Introduction to Dragons

Manuscript on dragons

Everybody knows what a dragon is: an enormous, fierce, bloodthirsty creature appearing in fairy tales and legends as an accessory whose main function is to set off the bravery of knight challenging him. The dragon is an obscure, mysterious character, described in broad terms, and is little more than foil to enhance the hero's valor.
Dragon is a legendary beast in the folklore of many European and Asian cultures. Legends describe dragons as large, lizardlike creatures that breathe fire and have a long, scaly tail. In Europe, dragons are traditionally portrayed as ferocious beasts that represent the evils fought by human beings. But in Asia, especially in China and Japan, the animals are generally considered friendly creatures that ensure good luck and wealth.
According to some medieval legends, dragons lived in wild, remote regions of the world. The dragons guarded treasures in their dens, and a person who killed one supposedly gained its wealth. The English epic hero Beowulf died in a fight with a treasure-guarding dragon.
In China, the traditional New Year's Day parade includes a group of people who wind through the street wearing a large dragon costume. The dragon's image, according to an ancient Chinese belief, prevents evil spirits from spoiling the new year. Another traditional Chinese belief is that certain dragons have the power to control the rainfall needed for each year's harvest.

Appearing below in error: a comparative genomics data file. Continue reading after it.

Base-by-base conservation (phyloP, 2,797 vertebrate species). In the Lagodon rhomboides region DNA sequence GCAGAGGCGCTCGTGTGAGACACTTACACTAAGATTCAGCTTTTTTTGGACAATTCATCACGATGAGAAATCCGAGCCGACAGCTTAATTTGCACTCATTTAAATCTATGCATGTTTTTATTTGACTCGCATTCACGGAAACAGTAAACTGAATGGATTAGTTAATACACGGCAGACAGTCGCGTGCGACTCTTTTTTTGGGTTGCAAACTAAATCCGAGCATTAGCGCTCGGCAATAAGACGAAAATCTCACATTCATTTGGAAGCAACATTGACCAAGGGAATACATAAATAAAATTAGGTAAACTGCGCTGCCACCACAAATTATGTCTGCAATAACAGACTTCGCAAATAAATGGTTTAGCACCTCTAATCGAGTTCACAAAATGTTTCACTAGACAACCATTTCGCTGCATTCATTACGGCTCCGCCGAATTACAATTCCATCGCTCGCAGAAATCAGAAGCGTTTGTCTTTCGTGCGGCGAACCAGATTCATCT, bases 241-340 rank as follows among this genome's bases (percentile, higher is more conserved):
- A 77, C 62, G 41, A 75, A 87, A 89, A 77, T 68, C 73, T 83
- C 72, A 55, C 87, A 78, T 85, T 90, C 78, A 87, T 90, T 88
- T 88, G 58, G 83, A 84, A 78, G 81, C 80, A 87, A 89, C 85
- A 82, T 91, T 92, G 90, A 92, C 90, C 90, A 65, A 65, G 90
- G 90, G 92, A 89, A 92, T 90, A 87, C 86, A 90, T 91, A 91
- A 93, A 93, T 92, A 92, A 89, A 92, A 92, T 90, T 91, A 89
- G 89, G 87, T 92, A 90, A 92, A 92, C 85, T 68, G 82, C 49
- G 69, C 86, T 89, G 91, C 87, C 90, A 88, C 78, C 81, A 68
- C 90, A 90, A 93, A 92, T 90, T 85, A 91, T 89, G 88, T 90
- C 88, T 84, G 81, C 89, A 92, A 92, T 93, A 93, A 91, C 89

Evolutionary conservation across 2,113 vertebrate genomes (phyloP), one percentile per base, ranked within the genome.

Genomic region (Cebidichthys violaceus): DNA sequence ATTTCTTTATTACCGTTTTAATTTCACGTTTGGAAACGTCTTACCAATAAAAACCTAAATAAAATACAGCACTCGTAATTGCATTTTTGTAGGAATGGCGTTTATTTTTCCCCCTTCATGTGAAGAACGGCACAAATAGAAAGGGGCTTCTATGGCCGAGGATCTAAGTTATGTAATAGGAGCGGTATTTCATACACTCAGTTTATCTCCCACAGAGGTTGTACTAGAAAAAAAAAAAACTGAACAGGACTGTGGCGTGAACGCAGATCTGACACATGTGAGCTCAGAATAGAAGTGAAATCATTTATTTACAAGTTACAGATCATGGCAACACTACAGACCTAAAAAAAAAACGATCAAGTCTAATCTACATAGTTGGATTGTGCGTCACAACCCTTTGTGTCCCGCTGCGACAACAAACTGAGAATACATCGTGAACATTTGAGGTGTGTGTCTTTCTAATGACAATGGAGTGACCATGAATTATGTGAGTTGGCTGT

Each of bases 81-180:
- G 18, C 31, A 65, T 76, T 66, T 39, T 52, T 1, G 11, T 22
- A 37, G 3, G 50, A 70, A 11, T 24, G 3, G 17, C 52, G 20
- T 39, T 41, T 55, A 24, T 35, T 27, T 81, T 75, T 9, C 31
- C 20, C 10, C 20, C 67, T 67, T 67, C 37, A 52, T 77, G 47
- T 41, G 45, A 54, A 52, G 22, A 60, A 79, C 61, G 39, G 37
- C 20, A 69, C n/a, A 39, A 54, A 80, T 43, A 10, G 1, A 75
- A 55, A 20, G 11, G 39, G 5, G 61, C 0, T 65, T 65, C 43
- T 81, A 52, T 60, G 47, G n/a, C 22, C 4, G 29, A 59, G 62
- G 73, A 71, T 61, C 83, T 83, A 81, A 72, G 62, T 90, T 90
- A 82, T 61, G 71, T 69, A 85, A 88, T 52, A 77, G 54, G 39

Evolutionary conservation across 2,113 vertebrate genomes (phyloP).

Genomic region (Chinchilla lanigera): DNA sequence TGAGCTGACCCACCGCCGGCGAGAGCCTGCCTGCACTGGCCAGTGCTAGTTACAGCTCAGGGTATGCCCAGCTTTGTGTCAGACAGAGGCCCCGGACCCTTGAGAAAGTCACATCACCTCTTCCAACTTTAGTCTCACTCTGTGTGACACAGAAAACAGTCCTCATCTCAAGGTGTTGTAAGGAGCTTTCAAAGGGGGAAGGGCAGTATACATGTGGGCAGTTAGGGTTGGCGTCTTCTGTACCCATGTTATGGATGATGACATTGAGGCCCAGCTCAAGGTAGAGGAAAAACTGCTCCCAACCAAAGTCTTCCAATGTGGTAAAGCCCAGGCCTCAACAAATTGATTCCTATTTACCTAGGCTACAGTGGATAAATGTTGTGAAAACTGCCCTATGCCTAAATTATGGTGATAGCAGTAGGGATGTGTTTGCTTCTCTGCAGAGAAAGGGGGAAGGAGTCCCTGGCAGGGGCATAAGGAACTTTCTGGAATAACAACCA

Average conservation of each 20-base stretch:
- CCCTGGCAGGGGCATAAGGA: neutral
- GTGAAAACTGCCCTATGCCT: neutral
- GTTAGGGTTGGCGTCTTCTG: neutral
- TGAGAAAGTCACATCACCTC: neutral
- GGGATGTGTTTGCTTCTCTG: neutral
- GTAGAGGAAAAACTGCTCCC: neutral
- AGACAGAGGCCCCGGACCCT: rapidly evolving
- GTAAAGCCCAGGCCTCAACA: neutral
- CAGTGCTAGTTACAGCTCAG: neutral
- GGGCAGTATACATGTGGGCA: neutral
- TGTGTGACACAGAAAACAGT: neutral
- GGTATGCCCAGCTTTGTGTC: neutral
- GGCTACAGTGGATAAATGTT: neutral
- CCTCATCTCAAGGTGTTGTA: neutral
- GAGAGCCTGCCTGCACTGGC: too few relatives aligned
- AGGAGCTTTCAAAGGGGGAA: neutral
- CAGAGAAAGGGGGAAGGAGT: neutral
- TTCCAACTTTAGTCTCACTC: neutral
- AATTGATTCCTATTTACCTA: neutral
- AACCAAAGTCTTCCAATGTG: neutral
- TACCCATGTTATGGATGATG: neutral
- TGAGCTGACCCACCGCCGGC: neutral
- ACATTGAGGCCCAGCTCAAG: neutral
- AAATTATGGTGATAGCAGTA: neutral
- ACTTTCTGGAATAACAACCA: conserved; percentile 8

However the dragon is something else. He is admirable, intelligent and educated creature, who leads a most interesting life. He has some fascinating characteristics in addition to those occasional glimpses we are given through fairy tail and legends.
In the world of fantastic animals, the dragon is unique. No other creature has appeared in such a rich variety of forms. It is as though there was once a whole family of different dragon species that really existed, before they mysteriously became extinct. Indeed, as recently as the seventeenth century, scholars wrote of dragons as though they were scientific facts, their anatomy and natural history being recorded in painstaking detail.
The naturalist Edward Topsell, for instance, writing in 1608, considered them to be reptilian and closely related to serpents: "There are divers sorts of dragons, distinguished partly by countries, partly by their quantity and magnitude, and partly by the different form of their external parts." Personifications of malevolence of beneficence, paganism or purity, death and devastation, life and fertility, good or evil. All these varied, contradictory concepts are embodied and embedded within that single magical word.
The dragon has always been slandered and misjudged, persecuted and hounded by man, simply because they are different. Like so many other living beings, he has experienced death and persecution in the name of so-called superiority of civilized man.
Perhaps, in the future, man will learn with the death of a single animal or plant species an irreplaceable asset - something more precious than all the wealth in the world - is lost. Only then will the Earth continue to be a brilliant blue jewel in the universe, for in its heart will be locked the priceless treasure of the diversity of the species, and man will have recognized his duty to cherish every single one.

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